3,800 year old treasure discovered on a deserted island in the middle of the sea ​

The treasure contains money and many valuable jewelry originating from the Minos civilization, the cradle of the development of the maritime industry.

Archaeologist unearths treasure on Chrysi Island. Photo: AFP.

The Greek Ministry of Culture announced on November 1 the discovery of a large treasure on the uninhabited island of Chrysi in the middle of the Libyan Sea, 15 km south of the large island of Crete. It has been dated to the Bronze Age about 3,800 years ago.

The treasure contained many gold jewelry, glass beads and talcum coins – the common currency of the ancient Greeks. Some beads are of Egyptian origin. Besides the valuable assets, archaeologists also unearthed a number of remains, ancient fish tanks and a large amount of Porphyry powder – a purple dye created from sea snails.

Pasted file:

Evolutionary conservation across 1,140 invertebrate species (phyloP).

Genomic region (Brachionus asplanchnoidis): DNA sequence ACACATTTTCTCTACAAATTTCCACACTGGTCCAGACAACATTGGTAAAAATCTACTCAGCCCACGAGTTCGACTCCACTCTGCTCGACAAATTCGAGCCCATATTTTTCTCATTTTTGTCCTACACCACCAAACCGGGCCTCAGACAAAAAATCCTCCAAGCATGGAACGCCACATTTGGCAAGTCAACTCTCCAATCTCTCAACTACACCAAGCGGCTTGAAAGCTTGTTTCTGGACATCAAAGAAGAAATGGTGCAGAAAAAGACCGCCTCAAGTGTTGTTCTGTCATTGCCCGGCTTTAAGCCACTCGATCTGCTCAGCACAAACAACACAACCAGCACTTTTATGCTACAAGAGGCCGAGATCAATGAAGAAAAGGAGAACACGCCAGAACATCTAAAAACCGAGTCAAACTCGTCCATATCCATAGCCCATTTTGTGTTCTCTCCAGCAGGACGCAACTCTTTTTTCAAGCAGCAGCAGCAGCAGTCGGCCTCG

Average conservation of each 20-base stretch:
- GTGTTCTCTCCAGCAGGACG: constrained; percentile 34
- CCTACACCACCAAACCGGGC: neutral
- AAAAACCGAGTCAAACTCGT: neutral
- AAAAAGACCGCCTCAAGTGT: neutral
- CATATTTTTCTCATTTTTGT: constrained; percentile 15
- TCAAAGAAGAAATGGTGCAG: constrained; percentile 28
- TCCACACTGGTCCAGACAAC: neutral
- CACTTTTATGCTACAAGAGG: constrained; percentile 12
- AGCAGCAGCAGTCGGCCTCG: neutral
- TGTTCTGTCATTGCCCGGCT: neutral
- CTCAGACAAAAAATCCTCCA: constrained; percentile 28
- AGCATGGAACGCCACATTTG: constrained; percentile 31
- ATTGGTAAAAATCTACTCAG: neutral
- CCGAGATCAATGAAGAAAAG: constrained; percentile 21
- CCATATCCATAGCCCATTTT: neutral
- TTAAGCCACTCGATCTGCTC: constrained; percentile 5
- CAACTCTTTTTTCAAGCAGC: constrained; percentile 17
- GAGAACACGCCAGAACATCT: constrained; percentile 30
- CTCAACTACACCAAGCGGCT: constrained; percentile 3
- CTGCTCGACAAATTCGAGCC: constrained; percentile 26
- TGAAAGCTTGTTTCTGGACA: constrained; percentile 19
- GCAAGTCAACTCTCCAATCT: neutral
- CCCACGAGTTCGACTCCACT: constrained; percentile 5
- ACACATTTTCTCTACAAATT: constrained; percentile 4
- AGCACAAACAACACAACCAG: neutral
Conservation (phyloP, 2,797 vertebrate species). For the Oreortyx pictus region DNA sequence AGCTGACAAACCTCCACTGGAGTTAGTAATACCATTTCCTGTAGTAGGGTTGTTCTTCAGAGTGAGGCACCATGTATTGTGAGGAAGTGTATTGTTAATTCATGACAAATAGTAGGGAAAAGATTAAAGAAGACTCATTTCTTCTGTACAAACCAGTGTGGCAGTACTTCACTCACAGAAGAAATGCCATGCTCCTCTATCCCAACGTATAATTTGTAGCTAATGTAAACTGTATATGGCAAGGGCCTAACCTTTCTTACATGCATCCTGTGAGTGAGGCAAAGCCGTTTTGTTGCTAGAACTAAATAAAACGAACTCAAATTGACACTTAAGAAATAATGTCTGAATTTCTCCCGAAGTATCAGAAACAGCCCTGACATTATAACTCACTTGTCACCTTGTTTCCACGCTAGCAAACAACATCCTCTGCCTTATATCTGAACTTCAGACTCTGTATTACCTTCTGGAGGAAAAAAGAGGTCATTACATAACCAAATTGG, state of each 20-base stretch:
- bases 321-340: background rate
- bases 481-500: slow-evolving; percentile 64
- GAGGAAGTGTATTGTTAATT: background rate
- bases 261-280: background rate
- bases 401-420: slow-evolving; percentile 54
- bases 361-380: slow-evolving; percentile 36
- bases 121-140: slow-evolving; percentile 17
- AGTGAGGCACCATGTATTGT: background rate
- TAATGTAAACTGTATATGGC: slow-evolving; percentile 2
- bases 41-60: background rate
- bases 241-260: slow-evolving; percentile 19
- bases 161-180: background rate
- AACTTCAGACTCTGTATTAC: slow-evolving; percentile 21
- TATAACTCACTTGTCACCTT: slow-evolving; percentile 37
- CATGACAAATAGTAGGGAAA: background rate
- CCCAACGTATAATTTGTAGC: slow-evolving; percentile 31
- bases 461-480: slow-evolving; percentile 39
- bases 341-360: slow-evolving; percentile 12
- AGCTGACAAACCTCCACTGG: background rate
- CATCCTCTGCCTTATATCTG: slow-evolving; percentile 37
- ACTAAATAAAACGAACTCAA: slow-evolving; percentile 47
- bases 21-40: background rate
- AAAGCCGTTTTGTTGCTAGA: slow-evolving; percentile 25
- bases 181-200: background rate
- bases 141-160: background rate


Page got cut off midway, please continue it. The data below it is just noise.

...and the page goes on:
“Many broken snail shells have been discovered, showing that the production of Porphyry dye originated very early in the Mediterranean,” the Ministry of Culture said. “All of this created one of the most important Minoan treasures ever found in Greece.”

The Minos civilization is known to be pioneers in the field of navigation. They flourished during the Bronze Age, dominating Crete and the Aegean Sea between 2700 and 1450 BC, before being replaced by the Mycenaean civilization.

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